Job Market Candidates 2017

blakeChris Blake

Email: christopherdblake34@gmail.com

Webpage: http://cblakeeconomics.wordpress.com

Fields: Regional Economics, Environmental Economics

Blake Curriculum Vitae

Advisor: Harvey Cutler

Dissertation: An Analysis of Regional Labor Shares and Compensation-Productivity Gaps Across Sectors in the United States

Blake Job Market Paper: Regional Characteristics and Policy Implications of the Difference between Compensation and Productivity

Abstract: This paper develops a technique that can estimate the relationship between average compensation and productivity across sectors and U.S. states. It is determined that amenities of a region influence labor supply and thus, the relationship between compensation and productivity. In amenity-rich areas, labor supply is relatively large (i.e. East and West coasts) and compensation rates are driven below average productivity. In areas with lower perceived amenities, there will generally be limited labor supply (i.e. Midwest) and compensation rates are more likely to exceed productivity levels. Using a panel data set, this paper then analyzes the factors that influence the relationship between compensation and productivity. Regression results demonstrate that increases to average commute times and income tax rates are consistent with reductions in labor supply which drives average compensation above productivity. Similarly, increasing average state unemployment benefits and cash transfers to households cause an increase in labor supply resulting in lower compensation relative to productivity.

 

curley

Christina Curley

Email: christina.curley@colostate.edu

Webpage: www.cacurley.com

Fields: Political Economy, Public Economics, Environmental Economics

Curley Curriculum Vitae

Advisor: Alexandra Bernasek

Dissertation: Work and Home: Connections between Personal Life and Economic Outcomes

Curley Job Market Paper: Sexual Orientation, Sexual History, and Inequality in the United States

Abstract: Much of the literature on discrimination based on sexual orientation reports significant earnings differentials for gay, lesbian, and bisexual individuals when compared with heterosexuals. The General Social Survey (GSS) has been used in multiple papers due to its extensive coverage of demographic variables and sexual behavior in the U.S. This paper uses updated GSS data to investigate two questions: (1) whether the wage differentials found in earlier work have persisted; and (2) how these estimates, which are based on categorizing respondents according to the reported sex of their sex partners, compare to estimates based on the respondents’ self-reported sexual orientation. Results for the years 2008-2014 indicate that self-identification as an LGB individual has no statistically significant effect on income for men or women when compared with those who identify as heterosexual. In addition, there is a statistically significant negative income differential of 32% for men who report having had a same sex partner at some point, but identify as straight/heterosexual, compared to men who identify as gay or bisexual and men who identify as heterosexual and have only had opposite sex partners.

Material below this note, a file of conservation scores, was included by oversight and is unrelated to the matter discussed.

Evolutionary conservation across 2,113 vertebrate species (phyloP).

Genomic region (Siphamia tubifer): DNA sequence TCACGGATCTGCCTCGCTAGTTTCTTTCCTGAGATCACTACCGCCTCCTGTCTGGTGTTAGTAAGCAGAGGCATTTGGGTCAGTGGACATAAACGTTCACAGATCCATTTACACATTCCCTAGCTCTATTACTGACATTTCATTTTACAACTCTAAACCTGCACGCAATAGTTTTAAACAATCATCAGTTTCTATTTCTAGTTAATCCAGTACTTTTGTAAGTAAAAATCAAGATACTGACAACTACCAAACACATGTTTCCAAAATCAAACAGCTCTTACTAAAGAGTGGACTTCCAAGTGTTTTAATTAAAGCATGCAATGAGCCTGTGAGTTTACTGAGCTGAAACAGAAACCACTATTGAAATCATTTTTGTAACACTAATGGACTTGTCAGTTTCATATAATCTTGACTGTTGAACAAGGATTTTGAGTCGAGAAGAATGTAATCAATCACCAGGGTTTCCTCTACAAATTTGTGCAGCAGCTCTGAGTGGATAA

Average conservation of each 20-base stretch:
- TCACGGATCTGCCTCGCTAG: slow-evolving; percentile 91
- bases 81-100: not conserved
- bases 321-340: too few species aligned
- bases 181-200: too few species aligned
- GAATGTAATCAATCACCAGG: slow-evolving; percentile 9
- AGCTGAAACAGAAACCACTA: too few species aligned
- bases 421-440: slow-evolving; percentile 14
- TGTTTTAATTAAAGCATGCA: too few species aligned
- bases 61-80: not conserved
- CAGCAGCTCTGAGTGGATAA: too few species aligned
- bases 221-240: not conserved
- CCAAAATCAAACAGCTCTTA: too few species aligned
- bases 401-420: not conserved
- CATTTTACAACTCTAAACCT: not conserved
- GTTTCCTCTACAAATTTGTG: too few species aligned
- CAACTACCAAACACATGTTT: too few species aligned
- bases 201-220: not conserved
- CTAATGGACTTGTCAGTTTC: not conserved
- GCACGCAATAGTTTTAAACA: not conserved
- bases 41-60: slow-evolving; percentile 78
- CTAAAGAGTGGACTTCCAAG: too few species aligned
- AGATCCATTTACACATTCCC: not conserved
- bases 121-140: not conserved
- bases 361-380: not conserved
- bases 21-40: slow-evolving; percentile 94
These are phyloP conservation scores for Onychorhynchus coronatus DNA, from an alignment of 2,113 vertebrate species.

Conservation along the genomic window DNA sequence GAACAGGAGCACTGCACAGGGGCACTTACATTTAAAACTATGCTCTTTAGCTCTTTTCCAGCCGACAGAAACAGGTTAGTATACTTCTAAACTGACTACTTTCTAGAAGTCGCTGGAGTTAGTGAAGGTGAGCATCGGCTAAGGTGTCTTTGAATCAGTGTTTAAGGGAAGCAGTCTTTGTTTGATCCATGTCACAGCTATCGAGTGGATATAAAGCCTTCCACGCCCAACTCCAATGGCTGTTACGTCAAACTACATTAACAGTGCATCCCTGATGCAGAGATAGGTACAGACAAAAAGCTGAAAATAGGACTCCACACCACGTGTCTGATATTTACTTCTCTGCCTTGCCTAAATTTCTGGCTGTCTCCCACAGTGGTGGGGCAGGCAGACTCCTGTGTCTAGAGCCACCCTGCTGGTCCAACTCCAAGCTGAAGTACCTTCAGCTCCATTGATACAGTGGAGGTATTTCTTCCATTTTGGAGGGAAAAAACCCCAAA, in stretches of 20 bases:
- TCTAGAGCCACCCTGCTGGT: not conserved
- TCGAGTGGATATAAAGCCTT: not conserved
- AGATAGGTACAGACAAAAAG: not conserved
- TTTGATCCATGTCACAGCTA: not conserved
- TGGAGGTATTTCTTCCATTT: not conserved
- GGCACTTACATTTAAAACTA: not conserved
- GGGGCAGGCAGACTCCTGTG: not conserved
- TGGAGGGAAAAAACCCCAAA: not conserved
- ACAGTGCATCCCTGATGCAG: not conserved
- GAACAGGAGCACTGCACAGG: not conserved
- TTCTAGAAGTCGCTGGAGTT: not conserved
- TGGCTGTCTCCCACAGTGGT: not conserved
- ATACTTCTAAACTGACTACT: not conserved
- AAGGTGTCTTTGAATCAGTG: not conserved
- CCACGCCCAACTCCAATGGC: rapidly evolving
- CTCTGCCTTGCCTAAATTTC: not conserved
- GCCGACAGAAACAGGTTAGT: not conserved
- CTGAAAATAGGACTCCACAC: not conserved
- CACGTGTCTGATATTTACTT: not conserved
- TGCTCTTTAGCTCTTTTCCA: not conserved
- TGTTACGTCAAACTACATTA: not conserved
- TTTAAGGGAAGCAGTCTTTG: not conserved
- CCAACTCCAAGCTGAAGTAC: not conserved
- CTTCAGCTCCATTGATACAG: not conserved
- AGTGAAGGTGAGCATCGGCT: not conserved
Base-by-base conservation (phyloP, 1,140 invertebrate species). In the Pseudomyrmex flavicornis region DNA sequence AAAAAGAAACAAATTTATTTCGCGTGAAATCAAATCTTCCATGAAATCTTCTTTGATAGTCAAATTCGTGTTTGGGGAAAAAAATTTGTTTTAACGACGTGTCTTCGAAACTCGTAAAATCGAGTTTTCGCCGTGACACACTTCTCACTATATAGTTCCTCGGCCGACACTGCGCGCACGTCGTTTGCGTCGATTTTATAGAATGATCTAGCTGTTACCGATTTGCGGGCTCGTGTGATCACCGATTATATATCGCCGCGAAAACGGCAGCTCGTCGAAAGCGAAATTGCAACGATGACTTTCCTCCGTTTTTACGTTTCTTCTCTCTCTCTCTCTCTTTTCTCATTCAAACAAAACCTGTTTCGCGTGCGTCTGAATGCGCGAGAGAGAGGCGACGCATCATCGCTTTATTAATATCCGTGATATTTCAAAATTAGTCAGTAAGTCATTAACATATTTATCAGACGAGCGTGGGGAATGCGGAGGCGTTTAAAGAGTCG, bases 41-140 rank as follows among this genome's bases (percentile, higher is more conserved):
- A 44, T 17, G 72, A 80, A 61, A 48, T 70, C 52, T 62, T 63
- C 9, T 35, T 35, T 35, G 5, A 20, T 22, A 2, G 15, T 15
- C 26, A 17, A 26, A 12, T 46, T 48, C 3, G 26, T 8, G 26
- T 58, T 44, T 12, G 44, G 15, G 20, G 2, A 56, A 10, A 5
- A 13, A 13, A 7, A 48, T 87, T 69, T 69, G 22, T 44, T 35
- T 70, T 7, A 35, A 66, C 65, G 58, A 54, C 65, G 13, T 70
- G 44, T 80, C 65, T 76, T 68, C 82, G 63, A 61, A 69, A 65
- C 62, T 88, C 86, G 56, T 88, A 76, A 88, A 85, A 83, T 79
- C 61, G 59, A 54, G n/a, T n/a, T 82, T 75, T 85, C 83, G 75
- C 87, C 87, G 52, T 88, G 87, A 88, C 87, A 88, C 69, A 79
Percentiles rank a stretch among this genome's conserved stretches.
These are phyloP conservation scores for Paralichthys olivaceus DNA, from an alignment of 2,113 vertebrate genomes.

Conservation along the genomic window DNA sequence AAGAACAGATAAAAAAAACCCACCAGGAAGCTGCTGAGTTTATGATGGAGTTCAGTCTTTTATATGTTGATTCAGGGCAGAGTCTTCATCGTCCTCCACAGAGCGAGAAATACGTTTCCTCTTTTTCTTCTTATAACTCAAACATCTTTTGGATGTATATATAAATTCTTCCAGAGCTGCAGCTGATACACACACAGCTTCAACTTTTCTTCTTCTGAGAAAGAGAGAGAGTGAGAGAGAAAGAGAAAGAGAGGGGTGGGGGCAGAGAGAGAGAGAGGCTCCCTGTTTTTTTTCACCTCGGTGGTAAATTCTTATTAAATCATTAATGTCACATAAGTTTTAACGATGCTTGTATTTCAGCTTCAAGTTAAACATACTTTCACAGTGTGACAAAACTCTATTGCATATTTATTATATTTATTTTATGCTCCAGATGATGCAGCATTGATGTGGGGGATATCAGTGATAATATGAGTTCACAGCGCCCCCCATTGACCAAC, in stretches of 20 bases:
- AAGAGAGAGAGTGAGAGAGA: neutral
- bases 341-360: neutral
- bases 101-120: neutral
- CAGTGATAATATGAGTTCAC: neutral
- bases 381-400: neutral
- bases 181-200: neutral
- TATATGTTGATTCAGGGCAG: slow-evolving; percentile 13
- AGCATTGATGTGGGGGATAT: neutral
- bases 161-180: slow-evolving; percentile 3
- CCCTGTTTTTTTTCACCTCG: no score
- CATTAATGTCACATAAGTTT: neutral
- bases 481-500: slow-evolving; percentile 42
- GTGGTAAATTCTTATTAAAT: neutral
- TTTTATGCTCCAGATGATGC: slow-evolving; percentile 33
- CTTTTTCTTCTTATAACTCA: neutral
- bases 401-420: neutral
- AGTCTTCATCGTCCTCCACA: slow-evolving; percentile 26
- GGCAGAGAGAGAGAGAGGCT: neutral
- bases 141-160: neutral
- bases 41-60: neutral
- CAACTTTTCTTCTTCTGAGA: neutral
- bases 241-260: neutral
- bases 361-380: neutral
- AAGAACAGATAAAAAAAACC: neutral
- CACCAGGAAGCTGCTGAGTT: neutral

hess-picJosh Hess

Email: josh.hess@colostate.edu

Webpage: https://joshuahhess.com/

Fields: Environmental Economics, Public Economics

Hess Curriculum Vitae

Advisor: Terry Iverson

Dissertation: A General Equilibrium Approach to Option Values with Application to Fracking Policy

Hess Job Market Paper: Uncertainty, Learning, and Local Opposition to Hydraulic Fracturing

Abstract: The development of new oil and gas extraction technologies, including hydraulic fracturing (fracking), has greatly increased the availability of fossil fuel reserves in the United States. Despite the potential for large economic benefits from fracking, uncertainty over the environmental damages associated with the technology has led to temporary bans on its use in many jurisdictions.  In this paper, we explore if uncertainty about fracking damages, combined with the ability to learn about risks over time, can explain fracking bans in practice.  We develop a dynamic learning model that embeds a computable general equilibrium model within a stochastic dynamic program that allows policymakers to learn about uncertain environmental damages during a moratorium.  Applying the model to a representative Colorado municipality with oil and gas, we quantify the social quasi-option value (QOV), which creates an additional incentive to temporarily ban fracking in order to learn. Although the QOV is on the order of tens of millions of dollars, it only impacts policy in a narrow range of oil and gas prices. Nevertheless, faster learning can increase the implementation of bans and lead to better decision-making over time.